• Comment 17, posted at 24.10.18 15:17:42 by Karl Reply

    KarlUnder 21 player
     
  • @Karl (Comment 17) : Hey, I’ll be happy to be wrong. Like I said, more just inference on my part of what we have seen during the year combined with what I’d read elsewhere.

  • Comment 18, posted at 24.10.18 15:23:01 by StevieS Reply
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    StevieSSuper Rugby player
     
  • @StevieS (Comment 18) : I dont think you are far off the mark. The Sharks probbaly play a more forward orientated game then any side which is very sapping on the players, especially the heavier guys we have. It would also be quite evident in our game plan should those players tire or not be at their optimum as so much of our game plan revolves around them.

  • Comment 19, posted at 24.10.18 15:31:54 by SheldonK Reply

    SheldonKAssistant coach
     
  • @SheldonK (Comment 19) : Great points. Maybe why we need to rotate more during the season?

  • Comment 20, posted at 24.10.18 16:08:45 by StevieS Reply
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  • @StevieS (Comment 20) : It look at replacements at the 50 55 min mark. If we have adequate like for like replacements.

  • Comment 21, posted at 24.10.18 16:12:17 by coolfusion Reply

    coolfusionSuper Rugby player
     
  • @coolfusion (Comment 21) : I generally tend to agree with replacements around that time as well. Maybe a bit closer to 60 min for some, but that 10 min period.

  • Comment 22, posted at 24.10.18 16:16:14 by StevieS Reply
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    StevieSSuper Rugby player
     
  • @StevieS (Comment 22) : I’ve seen WP start their push around that mark. Might be different for other teams but we definitely uses that particular window. Been timing them for 3 games now. So either have good impact players to sub with or ensure that absolute ball retention is the norm to starve them at their push. Which means no grubber no box kick just ball in hand and total focus and discipline to nullify their initiative.

  • Comment 24, posted at 24.10.18 18:53:47 by coolfusion Reply

    coolfusionSuper Rugby player
     
  • @coolfusion (Comment 24) : If we can starve them absolutely during the push, say 10-15 mins Rob can comfortably bring subs at 65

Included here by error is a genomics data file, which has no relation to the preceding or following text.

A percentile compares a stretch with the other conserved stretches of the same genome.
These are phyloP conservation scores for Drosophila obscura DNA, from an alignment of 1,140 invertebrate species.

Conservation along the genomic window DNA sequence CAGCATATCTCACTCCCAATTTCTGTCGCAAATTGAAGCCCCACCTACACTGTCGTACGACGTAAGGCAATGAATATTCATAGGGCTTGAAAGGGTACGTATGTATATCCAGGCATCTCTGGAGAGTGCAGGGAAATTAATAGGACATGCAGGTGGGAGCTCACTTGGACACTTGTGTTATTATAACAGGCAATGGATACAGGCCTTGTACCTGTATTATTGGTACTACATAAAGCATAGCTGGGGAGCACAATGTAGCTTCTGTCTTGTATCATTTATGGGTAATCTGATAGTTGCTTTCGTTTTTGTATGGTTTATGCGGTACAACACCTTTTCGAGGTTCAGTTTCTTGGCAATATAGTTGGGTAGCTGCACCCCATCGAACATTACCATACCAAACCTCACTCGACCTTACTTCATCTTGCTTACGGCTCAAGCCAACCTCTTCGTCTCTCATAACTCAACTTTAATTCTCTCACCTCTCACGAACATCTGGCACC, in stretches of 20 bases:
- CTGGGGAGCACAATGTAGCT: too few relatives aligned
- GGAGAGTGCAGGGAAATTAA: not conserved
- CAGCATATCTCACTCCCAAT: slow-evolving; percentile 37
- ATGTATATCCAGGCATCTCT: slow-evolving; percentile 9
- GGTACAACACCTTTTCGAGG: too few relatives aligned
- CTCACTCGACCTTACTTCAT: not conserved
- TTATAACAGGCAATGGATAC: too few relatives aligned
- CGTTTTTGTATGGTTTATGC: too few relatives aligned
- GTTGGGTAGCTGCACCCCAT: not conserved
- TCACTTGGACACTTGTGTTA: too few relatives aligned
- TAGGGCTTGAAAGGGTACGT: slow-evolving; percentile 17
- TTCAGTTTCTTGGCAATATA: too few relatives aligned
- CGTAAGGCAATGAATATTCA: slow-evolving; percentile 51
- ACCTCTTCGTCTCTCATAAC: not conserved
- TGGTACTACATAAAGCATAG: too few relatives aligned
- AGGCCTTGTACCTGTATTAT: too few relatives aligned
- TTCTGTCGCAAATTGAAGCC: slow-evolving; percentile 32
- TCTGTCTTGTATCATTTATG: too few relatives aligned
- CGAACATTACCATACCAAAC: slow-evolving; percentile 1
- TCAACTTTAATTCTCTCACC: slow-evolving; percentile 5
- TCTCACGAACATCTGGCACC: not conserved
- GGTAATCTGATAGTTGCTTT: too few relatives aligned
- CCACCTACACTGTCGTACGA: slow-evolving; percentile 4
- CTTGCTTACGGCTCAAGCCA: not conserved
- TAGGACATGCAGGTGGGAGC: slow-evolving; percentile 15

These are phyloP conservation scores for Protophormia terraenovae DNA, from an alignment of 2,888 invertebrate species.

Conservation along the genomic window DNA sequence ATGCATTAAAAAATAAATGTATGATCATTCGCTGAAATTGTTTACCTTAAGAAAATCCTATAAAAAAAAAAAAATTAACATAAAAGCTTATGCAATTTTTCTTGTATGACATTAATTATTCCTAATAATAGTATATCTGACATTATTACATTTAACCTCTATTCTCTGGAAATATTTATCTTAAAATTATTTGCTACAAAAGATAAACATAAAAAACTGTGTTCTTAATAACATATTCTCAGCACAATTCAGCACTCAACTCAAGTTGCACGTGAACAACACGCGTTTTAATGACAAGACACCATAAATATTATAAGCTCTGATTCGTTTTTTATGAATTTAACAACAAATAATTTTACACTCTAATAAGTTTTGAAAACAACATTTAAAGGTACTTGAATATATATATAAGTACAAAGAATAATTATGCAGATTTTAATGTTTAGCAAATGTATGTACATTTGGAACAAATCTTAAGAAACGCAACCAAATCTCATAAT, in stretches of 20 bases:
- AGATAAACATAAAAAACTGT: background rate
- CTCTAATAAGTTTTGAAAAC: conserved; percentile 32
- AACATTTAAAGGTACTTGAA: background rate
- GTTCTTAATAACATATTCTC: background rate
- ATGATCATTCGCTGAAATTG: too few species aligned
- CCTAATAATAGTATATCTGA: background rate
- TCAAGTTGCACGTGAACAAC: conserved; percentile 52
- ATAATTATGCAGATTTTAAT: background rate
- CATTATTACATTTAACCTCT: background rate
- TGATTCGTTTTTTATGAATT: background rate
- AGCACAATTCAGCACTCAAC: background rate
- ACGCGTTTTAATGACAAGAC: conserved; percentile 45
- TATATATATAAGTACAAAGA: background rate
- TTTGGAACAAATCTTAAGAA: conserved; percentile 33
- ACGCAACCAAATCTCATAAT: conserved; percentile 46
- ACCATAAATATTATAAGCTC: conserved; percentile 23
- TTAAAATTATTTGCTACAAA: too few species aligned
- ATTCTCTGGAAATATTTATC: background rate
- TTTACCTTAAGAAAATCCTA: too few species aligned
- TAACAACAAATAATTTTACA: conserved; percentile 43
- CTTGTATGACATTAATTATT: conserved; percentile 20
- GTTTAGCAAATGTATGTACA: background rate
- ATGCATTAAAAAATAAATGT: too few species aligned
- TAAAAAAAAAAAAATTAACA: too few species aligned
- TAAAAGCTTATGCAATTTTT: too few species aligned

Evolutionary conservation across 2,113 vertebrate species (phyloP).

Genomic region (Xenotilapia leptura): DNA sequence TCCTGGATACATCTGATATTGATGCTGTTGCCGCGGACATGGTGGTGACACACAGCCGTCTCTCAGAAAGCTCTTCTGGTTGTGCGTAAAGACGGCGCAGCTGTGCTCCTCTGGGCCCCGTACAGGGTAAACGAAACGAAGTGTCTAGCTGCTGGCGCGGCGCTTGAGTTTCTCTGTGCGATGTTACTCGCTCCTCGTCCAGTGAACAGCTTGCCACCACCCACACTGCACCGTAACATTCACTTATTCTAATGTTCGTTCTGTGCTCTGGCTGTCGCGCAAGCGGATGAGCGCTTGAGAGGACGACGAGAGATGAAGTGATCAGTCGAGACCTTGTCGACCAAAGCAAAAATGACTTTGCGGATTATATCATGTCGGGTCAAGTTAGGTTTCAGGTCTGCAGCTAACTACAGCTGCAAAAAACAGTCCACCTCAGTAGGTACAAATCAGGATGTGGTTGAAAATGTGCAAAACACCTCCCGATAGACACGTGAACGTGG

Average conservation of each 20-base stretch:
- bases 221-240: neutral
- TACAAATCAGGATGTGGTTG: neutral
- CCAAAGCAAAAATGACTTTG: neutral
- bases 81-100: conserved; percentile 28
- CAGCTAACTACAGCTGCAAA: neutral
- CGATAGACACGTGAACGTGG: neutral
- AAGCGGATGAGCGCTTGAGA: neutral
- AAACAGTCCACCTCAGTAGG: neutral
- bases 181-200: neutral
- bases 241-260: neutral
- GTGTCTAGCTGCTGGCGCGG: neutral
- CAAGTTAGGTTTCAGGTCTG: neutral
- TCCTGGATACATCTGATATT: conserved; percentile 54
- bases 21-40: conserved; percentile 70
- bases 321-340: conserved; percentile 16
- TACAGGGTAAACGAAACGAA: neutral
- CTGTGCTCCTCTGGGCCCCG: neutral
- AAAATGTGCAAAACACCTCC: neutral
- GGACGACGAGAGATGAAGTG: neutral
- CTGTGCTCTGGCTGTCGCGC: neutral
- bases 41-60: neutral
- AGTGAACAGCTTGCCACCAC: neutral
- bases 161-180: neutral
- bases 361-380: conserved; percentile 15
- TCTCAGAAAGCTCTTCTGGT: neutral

• Comment 25, posted at 24.10.18 18:57:14 by coolfusion Reply

    coolfusionSuper Rugby player
     
  • @coolfusion (Comment 24) : If every second box kick results in possession for you, I would continue all night. But if every single box kick just surrenders possession, it annoys me when we just keep on doing it.

  • Comment 26, posted at 25.10.18 07:58:17 by Bokhoring Reply
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  • @The hound (Comment 23) : Im not sure what any of the things you said points to the Sharks frowards not tiring in the last quarter of a game? Playing the whole game or being pissed off at being subbed is no indication that yo are performign optimally on the field. You mention those players that are super fit..based on?? and compared to? Fact is the Sharks play a vry forward orientated game which requires them to carry a lot, get off the floor quickly to clear ruck and then make tackles as well as scrum and lineouts. Fact is the Sharks have faded in the last quarter of a lot of games which is clearly evident if the forwards are tired having done a lot of energy sapping work. So not saying every forward is fat and unfit. Just that the game plan employed means guys will struggle to sustain that week in and week out playing that many minutes which is where rotation and clever use of the bench is key to keep players fresh.

  • Comment 27, posted at 25.10.18 08:09:23 by SheldonK Reply

    SheldonKAssistant coach
     
  • @Bokhoring (Comment 26) : Agreed my point is at the time they make their push it needs to be absolute starvation tactics from our side. No kicking at all ball in hand and don’t go wide unless there is a mile wide gap or overlaps just be extra safe. Of course we need to be close in points or ahead at the time.

  • Comment 28, posted at 25.10.18 11:28:50 by coolfusion Reply

    coolfusionSuper Rugby player
     
  • @SheldonK (Comment 27) : Agree with you. There seems to be mental fatigue too at that point.

  • Comment 29, posted at 25.10.18 11:29:42 by coolfusion Reply